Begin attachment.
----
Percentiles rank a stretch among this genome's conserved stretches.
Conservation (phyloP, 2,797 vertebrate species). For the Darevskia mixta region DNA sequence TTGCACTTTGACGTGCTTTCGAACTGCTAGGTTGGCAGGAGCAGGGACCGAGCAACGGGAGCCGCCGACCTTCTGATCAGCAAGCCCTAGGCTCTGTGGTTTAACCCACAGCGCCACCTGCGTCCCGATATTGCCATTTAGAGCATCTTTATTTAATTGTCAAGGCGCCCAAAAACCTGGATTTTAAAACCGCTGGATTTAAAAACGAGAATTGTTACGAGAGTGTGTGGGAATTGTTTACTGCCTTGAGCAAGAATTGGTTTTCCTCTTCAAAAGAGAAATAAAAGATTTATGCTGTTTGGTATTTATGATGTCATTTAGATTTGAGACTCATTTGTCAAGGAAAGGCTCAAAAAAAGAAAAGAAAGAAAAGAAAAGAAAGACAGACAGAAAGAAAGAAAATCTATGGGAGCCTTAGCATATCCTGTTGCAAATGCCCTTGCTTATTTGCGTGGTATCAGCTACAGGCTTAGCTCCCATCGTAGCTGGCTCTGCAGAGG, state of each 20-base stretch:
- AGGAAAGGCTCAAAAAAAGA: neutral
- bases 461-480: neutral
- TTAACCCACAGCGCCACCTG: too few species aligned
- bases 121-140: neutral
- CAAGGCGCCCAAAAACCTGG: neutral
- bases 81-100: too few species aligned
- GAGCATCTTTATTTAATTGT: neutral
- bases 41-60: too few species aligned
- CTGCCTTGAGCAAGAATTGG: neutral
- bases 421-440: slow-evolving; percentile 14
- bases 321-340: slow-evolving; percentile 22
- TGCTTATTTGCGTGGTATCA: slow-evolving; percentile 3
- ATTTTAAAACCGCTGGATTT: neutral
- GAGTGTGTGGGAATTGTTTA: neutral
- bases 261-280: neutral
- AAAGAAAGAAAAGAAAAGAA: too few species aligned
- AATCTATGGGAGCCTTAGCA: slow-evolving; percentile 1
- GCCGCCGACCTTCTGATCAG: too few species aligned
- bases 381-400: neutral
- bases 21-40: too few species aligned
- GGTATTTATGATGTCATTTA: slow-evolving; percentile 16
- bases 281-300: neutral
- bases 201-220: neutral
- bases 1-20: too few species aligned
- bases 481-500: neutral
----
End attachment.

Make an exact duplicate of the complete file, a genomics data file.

Percentiles rank a stretch among this genome's conserved stretches.
Conservation (phyloP, 2,797 vertebrate species). For the Darevskia mixta region DNA sequence TTGCACTTTGACGTGCTTTCGAACTGCTAGGTTGGCAGGAGCAGGGACCGAGCAACGGGAGCCGCCGACCTTCTGATCAGCAAGCCCTAGGCTCTGTGGTTTAACCCACAGCGCCACCTGCGTCCCGATATTGCCATTTAGAGCATCTTTATTTAATTGTCAAGGCGCCCAAAAACCTGGATTTTAAAACCGCTGGATTTAAAAACGAGAATTGTTACGAGAGTGTGTGGGAATTGTTTACTGCCTTGAGCAAGAATTGGTTTTCCTCTTCAAAAGAGAAATAAAAGATTTATGCTGTTTGGTATTTATGATGTCATTTAGATTTGAGACTCATTTGTCAAGGAAAGGCTCAAAAAAAGAAAAGAAAGAAAAGAAAAGAAAGACAGACAGAAAGAAAGAAAATCTATGGGAGCCTTAGCATATCCTGTTGCAAATGCCCTTGCTTATTTGCGTGGTATCAGCTACAGGCTTAGCTCCCATCGTAGCTGGCTCTGCAGAGG, state of each 20-base stretch:
- AGGAAAGGCTCAAAAAAAGA: neutral
- bases 461-480: neutral
- TTAACCCACAGCGCCACCTG: too few species aligned
- bases 121-140: neutral
- CAAGGCGCCCAAAAACCTGG: neutral
- bases 81-100: too few species aligned
- GAGCATCTTTATTTAATTGT: neutral
- bases 41-60: too few species aligned
- CTGCCTTGAGCAAGAATTGG: neutral
- bases 421-440: slow-evolving; percentile 14
- bases 321-340: slow-evolving; percentile 22
- TGCTTATTTGCGTGGTATCA: slow-evolving; percentile 3
- ATTTTAAAACCGCTGGATTT: neutral
- GAGTGTGTGGGAATTGTTTA: neutral
- bases 261-280: neutral
- AAAGAAAGAAAAGAAAAGAA: too few species aligned
- AATCTATGGGAGCCTTAGCA: slow-evolving; percentile 1
- GCCGCCGACCTTCTGATCAG: too few species aligned
- bases 381-400: neutral
- bases 21-40: too few species aligned
- GGTATTTATGATGTCATTTA: slow-evolving; percentile 16
- bases 281-300: neutral
- bases 201-220: neutral
- bases 1-20: too few species aligned
- bases 481-500: neutral